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Fareed Zakaria is the latest columnist to acknowledge that although President Obama’s foreign policy decisions have been largely correct, they’ve been sadly unaccompanied by any magic powers:

President Obama has not made a major mistake. He has done a skillful job steering the United States out of the muddy waters he inherited — Iraq, Afghanistan — and resisted plunging the country into another major conflict.

….Obama’s strategy of putting pressure on Moscow, using targeted sanctions and rallying support in Europe is the right one — and might even be showing some signs of paying off.

….From the Asia pivot to new trade deals to Russian sanctions, Obama has put forward an agenda that is ambitious and important, but he approaches it cautiously, as if his heart is not in it, seemingly pulled along by events rather than shaping them. Once more, with feeling, Mr. President!

I’ll concede that as a political partisan, maybe I’m cutting Obama too much slack. But I still wonder what all these critics want. I don’t mean the Bill Kristols and John McCains of the world. I know what they want: maximum confrontation, maximum bluster, and maximum military intervention. But what about the others? Like Zakaria, they sort of grudgingly recognize that Obama’s actual foreign policy actions have been about as good as they could have been, and yet they’re still unhappy. They want inspiration, dammit! They want the rest of the world to fall immediately into line. They want victory! That’s how it happens in the movies, after all. The president gives a big speech, and everyone swoons.

I wonder: Has any president in history been so widely criticized for doing everything right but not crowing loudly enough about it? I mean, it’s nice to think that a silver tongue would have gotten congressional Republicans to support intervention in Syria and Germans to approve harsher sanctions against Russia, but it’s just not so. I think everyone knows this perfectly well, but we find it so frustrating that we blame Obama for it anyway. It’s as if we’re all five-year-olds.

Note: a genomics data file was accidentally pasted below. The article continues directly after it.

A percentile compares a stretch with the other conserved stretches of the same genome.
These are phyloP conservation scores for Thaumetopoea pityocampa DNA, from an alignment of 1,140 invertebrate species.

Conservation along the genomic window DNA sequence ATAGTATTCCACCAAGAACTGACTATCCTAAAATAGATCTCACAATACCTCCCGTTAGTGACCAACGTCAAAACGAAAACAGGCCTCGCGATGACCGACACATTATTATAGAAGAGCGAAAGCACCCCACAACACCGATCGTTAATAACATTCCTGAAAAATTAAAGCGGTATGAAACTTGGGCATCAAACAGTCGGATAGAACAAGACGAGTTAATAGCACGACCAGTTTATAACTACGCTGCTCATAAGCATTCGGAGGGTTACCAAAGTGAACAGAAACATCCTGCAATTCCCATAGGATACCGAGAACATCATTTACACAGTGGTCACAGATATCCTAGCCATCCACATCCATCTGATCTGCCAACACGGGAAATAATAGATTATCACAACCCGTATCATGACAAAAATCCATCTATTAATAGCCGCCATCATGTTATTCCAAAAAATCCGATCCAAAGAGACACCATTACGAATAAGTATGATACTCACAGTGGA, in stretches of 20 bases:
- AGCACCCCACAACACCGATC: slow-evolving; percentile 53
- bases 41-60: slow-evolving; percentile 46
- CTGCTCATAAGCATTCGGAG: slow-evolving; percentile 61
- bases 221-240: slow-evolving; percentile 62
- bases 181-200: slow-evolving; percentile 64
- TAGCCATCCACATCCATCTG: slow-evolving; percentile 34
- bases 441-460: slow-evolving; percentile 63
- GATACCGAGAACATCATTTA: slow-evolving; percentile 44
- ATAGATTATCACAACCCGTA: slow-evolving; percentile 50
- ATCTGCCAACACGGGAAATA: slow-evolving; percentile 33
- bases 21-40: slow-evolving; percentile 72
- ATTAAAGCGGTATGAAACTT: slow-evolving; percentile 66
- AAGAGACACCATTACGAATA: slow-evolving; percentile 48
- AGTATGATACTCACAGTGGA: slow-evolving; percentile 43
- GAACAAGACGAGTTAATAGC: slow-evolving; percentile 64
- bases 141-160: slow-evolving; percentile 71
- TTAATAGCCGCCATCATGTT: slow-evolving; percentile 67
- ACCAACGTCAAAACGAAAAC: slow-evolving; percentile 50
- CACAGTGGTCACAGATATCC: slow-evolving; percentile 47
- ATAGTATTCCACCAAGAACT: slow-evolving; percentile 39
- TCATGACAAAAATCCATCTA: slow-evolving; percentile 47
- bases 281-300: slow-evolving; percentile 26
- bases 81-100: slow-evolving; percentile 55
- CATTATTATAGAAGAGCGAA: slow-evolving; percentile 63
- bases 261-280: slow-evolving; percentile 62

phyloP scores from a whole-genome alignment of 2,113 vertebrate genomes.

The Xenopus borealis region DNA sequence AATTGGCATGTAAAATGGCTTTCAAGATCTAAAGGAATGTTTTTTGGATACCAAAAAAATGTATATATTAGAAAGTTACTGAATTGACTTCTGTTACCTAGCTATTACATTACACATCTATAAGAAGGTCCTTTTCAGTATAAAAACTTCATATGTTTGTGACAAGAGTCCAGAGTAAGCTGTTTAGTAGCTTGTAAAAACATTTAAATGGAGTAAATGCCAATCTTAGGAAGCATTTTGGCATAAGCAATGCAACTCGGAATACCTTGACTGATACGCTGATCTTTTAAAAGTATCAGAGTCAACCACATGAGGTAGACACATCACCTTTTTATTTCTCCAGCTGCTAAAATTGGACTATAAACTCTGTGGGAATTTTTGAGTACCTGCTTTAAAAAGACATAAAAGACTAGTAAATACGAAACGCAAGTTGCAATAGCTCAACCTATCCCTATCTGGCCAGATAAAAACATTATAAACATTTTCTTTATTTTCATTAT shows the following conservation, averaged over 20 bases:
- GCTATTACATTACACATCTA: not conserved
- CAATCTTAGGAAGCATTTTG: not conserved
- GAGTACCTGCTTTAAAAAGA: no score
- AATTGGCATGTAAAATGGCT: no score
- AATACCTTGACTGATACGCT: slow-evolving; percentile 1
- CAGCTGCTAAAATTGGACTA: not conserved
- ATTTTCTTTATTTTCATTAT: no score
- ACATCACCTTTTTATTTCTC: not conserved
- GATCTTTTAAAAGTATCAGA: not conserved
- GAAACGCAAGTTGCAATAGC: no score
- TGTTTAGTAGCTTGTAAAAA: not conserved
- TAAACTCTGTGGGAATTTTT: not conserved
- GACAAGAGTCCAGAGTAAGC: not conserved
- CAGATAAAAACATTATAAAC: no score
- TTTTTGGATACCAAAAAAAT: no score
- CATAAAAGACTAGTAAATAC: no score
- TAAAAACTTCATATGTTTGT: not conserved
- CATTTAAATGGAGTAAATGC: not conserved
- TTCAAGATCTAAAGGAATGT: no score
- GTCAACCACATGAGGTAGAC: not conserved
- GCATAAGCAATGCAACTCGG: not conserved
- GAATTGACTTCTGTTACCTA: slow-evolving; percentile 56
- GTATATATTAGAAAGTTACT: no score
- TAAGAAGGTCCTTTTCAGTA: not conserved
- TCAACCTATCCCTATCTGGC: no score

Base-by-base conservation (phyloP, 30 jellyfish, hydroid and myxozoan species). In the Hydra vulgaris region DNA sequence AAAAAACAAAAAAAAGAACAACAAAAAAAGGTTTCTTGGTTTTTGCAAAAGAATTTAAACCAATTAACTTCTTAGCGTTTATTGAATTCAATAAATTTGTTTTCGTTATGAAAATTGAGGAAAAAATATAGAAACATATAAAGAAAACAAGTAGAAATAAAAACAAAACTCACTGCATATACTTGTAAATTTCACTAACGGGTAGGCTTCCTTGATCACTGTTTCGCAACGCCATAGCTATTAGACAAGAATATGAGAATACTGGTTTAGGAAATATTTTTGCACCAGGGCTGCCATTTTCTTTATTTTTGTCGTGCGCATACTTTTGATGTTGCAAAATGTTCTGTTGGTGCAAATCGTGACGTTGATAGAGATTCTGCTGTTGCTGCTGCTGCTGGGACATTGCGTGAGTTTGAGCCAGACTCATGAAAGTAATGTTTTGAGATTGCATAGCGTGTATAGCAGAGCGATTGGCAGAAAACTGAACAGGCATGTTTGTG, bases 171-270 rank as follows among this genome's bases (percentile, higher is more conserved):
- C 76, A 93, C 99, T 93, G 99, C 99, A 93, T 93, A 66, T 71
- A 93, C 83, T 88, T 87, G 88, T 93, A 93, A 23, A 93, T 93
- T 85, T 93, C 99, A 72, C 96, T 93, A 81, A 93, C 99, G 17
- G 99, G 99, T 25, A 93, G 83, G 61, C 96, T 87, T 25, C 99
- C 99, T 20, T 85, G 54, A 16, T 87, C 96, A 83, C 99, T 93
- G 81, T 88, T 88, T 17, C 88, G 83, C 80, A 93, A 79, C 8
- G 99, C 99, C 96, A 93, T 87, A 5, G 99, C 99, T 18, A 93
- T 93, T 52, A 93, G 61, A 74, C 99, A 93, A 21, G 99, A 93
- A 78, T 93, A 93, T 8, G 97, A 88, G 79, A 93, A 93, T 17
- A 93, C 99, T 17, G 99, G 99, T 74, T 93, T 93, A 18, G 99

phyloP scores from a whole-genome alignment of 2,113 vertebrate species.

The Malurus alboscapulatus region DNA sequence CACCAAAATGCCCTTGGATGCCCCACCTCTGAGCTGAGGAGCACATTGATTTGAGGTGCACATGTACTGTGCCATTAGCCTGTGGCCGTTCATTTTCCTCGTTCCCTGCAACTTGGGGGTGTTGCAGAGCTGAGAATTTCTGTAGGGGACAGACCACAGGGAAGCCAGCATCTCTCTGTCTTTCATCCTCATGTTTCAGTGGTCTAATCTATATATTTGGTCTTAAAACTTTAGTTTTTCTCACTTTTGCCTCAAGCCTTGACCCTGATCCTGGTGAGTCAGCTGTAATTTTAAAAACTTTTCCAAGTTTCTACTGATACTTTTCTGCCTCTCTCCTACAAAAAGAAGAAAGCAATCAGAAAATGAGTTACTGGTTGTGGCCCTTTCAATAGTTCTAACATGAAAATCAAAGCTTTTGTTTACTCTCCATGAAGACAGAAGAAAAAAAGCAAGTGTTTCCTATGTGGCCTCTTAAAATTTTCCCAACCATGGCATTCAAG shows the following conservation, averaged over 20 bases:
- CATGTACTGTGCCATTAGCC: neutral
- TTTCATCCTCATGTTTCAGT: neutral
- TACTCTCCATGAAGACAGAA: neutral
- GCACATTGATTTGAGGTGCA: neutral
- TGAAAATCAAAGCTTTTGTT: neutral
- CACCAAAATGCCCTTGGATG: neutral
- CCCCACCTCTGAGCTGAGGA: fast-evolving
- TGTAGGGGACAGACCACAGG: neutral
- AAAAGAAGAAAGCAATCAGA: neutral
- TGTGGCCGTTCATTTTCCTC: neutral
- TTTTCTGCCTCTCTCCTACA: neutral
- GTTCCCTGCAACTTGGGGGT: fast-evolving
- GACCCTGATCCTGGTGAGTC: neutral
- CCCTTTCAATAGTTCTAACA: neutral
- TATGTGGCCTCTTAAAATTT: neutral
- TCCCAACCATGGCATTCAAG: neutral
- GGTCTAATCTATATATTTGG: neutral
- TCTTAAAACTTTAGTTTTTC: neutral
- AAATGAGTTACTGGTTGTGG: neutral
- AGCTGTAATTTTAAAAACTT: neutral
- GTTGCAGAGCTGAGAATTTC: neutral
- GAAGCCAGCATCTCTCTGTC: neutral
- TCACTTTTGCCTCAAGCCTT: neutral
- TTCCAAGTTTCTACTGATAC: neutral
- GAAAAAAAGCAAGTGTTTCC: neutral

Which, come to think of it, maybe we are. We want this circle squared—triumph on every front but without any actual exercise of military power—and when we don’t get it we demand someone to blame, logic be damned. Before long we’re going to be holding Obama responsible for the fact that pi doesn’t equal three.

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THE TRUTH...

is the first thing despots go after. An unwavering commitment to it is probably what draws you to Mother Jones' journalism. And as we're seeing in the US and the world around, authoritarians seek to poison the discourse and the way we relate to each other because they can't stand people coming together around a shared sense of the truth—it's a huge threat to them.

Which is also a pretty great way to describe Mother Jones' mission: People coming together around the truth to hold power accountable.

And right now, we need to raise about $400,000 from our online readers over the next two months to hit our annual goal and make good on that mission. Read more about the information war we find ourselves in and how people-powered, independent reporting can and must rise to the challenge—and please support our team's truth-telling journalism with a donation if you can right now.

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